Last updated: 1999-08-03 Contact SGD

References cited on this page View Complete Literature Guide for NUP84
1) Siniossoglou S, et al.  (1996) A novel complex of nucleoporins, which includes Sec13p and a Sec13p homolog, is essential for normal nuclear pores. Cell 84(2):265-75
2) Siniossoglou S, et al.  (2000) Structure and assembly of the Nup84p complex. J Cell Biol 149(1):41-54
3) Rout MP, et al.  (2000) The yeast nuclear pore complex: composition, architecture, and transport mechanism. J Cell Biol 148(4):635-51
4) Therizols P, et al.  (2006) Telomere tethering at the nuclear periphery is essential for efficient DNA double strand break repair in subtelomeric region. J Cell Biol 172(2):189-99
5) Lutzmann M, et al.  (2002) Modular self-assembly of a Y-shaped multiprotein complex from seven nucleoporins. EMBO J 21(3):387-97
6) Fernandez-Martinez J and Rout MP  (2009) Nuclear pore complex biogenesis. Curr Opin Cell Biol 21(4):603-12
7) Tous C, et al.  (2011) A novel assay identifies transcript elongation roles for the Nup84 complex and RNA processing factors. EMBO J 30(10):1953-64
8) Sarma NJ, et al.  (2011) The nuclear pore complex mediates binding of the mig1 repressor to target promoters. PLoS One 6(11):e27117
9) Fernandez-Martinez J, et al.  (2012) Structure-function mapping of a heptameric module in the nuclear pore complex. J Cell Biol 196(4):419-34
10) Fabre E and Hurt E  (1997) Yeast genetics to dissect the nuclear pore complex and nucleocytoplasmic trafficking. Annu Rev Genet 31:277-313
11) Wente SR, et al.  (1997) "The nucleus and nucleocytoplasmic transport in Saccharomyces cerevisiae." Pp. 471-546 in The Molecular and Cellular Biology of the Yeast Saccharomyces: Cell Cycle and Cell Biology, edited by Pringle JR, Broach JR and Jones EW. Cold Spring Harbor, NY: Cold Spring Harbor Laboratory Press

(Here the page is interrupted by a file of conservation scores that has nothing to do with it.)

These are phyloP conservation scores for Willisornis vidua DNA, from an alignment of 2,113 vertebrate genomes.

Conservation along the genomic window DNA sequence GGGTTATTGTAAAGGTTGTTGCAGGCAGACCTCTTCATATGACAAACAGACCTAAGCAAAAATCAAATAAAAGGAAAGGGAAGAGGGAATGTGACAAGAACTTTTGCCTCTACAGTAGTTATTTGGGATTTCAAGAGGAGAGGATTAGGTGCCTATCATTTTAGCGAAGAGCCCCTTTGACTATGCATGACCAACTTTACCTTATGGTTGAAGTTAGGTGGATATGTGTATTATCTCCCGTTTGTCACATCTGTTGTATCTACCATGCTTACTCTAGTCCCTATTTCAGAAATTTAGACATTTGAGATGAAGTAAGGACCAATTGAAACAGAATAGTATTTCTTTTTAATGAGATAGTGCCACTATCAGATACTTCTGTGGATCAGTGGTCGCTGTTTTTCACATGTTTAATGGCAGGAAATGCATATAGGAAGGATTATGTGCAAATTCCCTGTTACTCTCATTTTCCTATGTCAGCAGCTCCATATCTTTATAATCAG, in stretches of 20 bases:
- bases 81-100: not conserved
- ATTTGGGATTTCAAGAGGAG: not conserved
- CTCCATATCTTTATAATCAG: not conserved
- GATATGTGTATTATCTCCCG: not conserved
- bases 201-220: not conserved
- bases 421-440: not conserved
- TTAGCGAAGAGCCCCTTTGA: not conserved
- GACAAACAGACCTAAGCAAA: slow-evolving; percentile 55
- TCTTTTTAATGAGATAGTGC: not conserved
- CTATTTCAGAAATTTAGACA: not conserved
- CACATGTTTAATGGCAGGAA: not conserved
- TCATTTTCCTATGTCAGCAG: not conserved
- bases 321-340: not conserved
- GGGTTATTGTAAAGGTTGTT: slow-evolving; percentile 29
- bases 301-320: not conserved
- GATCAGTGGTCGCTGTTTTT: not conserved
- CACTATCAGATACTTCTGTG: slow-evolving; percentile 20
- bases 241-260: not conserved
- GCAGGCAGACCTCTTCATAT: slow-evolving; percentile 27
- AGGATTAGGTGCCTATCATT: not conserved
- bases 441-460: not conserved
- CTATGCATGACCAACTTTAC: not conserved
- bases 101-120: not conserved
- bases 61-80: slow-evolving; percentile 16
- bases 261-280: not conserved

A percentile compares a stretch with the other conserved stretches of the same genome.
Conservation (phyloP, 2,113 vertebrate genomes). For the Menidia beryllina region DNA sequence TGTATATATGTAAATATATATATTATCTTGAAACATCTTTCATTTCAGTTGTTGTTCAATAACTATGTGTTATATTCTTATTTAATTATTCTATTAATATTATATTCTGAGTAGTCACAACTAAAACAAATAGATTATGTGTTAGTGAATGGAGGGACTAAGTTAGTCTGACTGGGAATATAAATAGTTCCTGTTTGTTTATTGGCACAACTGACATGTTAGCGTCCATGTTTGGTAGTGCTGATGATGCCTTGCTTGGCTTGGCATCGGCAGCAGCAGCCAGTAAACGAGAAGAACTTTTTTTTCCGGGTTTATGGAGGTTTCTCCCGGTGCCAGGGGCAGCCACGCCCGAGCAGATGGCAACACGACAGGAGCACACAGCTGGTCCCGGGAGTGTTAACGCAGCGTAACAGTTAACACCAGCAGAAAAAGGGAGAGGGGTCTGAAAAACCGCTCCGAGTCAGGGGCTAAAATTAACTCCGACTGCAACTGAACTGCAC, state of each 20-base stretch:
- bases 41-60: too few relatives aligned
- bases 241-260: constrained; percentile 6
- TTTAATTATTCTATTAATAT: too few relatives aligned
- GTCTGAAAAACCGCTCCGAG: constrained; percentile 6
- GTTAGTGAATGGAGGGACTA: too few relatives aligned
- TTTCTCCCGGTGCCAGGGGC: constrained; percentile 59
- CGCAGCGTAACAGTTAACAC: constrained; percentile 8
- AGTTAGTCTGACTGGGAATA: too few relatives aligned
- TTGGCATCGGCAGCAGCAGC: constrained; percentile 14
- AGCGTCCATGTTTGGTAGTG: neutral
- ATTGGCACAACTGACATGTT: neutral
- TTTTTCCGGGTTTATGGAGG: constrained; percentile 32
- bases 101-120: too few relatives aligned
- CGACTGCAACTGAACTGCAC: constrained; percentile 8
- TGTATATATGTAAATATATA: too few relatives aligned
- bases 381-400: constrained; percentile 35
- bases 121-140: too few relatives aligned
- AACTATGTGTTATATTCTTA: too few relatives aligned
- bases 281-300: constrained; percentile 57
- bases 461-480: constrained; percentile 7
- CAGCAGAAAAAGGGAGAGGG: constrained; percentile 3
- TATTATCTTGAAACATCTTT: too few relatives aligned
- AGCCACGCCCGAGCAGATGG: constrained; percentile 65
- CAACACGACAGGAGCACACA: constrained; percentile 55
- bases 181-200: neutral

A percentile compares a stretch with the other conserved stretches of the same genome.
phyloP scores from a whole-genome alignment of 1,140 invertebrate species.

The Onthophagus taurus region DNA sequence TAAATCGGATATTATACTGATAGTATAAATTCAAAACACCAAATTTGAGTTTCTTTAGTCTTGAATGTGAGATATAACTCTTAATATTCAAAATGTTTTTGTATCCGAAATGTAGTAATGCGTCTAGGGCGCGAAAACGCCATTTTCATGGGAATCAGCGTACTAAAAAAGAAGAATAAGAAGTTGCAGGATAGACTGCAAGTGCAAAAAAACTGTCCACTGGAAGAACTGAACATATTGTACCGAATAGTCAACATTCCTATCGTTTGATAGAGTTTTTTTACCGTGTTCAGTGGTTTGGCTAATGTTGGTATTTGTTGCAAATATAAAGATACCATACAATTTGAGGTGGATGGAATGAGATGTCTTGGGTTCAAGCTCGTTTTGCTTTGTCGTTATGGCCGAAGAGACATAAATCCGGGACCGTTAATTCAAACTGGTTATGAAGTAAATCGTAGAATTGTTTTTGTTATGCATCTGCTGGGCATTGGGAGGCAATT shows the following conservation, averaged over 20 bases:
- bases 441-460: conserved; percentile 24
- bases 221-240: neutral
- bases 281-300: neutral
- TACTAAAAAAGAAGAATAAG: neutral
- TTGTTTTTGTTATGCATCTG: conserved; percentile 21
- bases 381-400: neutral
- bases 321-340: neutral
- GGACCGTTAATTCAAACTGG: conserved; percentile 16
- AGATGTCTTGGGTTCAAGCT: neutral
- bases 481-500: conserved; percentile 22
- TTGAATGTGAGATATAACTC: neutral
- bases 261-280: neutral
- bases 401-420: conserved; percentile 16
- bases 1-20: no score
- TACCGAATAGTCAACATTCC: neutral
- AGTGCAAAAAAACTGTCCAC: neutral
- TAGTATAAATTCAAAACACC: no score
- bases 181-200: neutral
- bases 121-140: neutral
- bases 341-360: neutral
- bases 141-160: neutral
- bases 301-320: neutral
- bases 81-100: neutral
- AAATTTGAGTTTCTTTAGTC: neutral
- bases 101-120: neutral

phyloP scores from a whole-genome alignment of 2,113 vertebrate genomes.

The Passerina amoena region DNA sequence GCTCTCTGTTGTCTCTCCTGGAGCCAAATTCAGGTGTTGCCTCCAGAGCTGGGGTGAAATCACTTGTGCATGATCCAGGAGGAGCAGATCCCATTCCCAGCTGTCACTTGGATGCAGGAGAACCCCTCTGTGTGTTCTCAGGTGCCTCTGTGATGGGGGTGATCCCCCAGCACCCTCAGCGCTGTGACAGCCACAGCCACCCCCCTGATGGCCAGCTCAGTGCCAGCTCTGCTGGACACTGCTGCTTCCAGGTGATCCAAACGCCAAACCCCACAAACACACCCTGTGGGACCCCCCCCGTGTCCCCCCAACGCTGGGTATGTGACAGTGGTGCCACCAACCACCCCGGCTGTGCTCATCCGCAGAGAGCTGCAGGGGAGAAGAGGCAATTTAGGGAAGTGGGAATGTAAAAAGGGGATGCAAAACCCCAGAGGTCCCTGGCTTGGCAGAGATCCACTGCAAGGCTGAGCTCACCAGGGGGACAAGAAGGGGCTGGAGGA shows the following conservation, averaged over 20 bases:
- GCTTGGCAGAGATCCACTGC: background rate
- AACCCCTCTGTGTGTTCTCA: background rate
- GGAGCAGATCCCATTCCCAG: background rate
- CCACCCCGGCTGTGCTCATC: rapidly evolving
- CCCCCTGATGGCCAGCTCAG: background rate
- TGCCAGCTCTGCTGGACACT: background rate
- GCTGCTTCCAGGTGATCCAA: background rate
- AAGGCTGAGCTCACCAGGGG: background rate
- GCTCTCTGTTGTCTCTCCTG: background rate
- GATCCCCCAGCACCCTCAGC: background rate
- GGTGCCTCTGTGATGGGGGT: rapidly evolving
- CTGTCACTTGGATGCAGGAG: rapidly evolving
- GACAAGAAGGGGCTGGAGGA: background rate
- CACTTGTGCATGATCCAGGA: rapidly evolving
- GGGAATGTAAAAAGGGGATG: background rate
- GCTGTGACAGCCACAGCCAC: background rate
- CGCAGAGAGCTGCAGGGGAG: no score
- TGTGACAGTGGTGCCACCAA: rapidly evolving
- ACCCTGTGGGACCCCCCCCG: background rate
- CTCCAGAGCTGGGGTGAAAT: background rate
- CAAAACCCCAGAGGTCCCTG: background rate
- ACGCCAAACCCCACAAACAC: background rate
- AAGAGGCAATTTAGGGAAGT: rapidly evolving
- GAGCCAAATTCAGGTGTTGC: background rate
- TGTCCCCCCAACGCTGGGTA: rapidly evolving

12) Pemberton LF, et al.  (1998) Transport routes through the nuclear pore complex. Curr Opin Cell Biol 10(3):392-9
13) Izaurralde E and Adam S  (1998) Transport of macromolecules between the nucleus and the cytoplasm. RNA 4(4):351-64
14) Hinshaw JE  (1994) Architecture of the nuclear pore complex and its involvement in nucleocytoplasmic transport. Biochem Pharmacol 47(1):15-20
15) Pante N and Aebi U  (1996) Molecular dissection of the nuclear pore complex. Crit Rev Biochem Mol Biol 31(2):153-99
16) Davis LI  (1995) The nuclear pore complex. Annu Rev Biochem 64:865-96
17) Pante N and Aebi U  (1994) Toward the molecular details of the nuclear pore complex. J Struct Biol 113(3):179-89
18) Rout MP and Blobel G  (1993) Isolation of the yeast nuclear pore complex. J Cell Biol 123(4):771-83
19) Yang Q, et al.  (1998) Three-dimensional architecture of the isolated yeast nuclear pore complex: functional and evolutionary implications. Mol Cell 1(2):223-34
20) Doye V and Hurt E  (1997) From nucleoporins to nuclear pore complexes. Curr Opin Cell Biol 9(3):401-11
21) Doye V and Hurt EC  (1995) Genetic approaches to nuclear pore structure and function. Trends Genet 11(6):235-41
22) Newmeyer DD  (1993) The nuclear pore complex and nucleocytoplasmic transport. Curr Opin Cell Biol 5(3):395-407
23) Siniossoglou S, et al.  (1998) A novel complex of membrane proteins required for formation of a spherical nucleus. EMBO J 17(22):6449-64